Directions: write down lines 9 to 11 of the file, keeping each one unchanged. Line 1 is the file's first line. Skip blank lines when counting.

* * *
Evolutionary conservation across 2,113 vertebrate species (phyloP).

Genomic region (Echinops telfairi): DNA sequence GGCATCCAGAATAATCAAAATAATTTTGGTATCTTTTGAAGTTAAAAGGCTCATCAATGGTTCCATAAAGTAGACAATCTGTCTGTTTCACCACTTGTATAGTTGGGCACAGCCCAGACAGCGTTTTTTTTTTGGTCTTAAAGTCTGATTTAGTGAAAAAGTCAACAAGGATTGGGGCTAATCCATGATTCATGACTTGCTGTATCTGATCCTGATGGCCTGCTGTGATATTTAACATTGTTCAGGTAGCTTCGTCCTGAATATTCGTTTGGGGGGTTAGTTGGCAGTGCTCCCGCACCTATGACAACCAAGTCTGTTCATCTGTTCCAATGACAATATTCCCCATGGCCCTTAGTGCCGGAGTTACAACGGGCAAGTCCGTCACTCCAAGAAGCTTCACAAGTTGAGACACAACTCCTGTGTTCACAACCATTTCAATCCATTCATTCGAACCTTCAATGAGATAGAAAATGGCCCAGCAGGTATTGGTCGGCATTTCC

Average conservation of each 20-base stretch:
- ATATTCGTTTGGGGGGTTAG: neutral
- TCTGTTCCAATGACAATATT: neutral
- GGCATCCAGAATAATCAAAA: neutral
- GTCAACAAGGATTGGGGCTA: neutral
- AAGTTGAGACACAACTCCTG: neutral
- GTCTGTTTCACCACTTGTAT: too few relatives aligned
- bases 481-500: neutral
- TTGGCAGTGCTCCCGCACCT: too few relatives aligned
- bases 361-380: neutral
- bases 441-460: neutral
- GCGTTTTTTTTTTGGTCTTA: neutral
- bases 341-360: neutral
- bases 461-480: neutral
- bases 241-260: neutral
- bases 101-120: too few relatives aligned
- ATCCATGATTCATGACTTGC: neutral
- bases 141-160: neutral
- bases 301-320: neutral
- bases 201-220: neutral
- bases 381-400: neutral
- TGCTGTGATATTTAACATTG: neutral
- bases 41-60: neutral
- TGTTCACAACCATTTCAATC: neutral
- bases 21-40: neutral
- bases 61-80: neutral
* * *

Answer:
- GTCTGTTTCACCACTTGTAT: too few relatives aligned
- bases 481-500: neutral
- TTGGCAGTGCTCCCGCACCT: too few relatives aligned